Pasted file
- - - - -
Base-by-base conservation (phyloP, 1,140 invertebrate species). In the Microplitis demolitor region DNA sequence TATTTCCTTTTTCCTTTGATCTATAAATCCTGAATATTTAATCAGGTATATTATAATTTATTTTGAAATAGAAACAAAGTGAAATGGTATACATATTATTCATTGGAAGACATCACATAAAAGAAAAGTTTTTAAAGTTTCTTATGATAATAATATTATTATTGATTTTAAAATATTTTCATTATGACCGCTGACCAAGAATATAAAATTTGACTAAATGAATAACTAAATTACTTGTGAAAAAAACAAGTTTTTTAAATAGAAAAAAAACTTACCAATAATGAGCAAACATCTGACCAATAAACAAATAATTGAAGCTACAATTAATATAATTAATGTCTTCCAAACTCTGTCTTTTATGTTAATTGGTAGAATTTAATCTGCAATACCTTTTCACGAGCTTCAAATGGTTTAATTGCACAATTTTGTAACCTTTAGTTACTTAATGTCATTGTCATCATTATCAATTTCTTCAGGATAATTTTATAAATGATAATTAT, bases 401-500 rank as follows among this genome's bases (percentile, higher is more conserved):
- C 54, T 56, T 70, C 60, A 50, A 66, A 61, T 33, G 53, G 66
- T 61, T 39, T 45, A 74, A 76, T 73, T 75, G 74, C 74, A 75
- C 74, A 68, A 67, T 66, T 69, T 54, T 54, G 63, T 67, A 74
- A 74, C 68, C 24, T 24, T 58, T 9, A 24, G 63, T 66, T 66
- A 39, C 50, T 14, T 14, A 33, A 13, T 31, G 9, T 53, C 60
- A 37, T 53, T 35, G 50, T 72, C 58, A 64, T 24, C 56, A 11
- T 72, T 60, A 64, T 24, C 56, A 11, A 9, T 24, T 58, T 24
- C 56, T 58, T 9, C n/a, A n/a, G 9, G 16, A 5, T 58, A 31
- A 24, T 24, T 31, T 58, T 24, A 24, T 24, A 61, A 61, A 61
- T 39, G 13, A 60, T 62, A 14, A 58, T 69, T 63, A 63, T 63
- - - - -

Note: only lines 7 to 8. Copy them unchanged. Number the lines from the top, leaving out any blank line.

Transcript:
- A 37, T 53, T 35, G 50, T 72, C 58, A 64, T 24, C 56, A 11
- T 72, T 60, A 64, T 24, C 56, A 11, A 9, T 24, T 58, T 24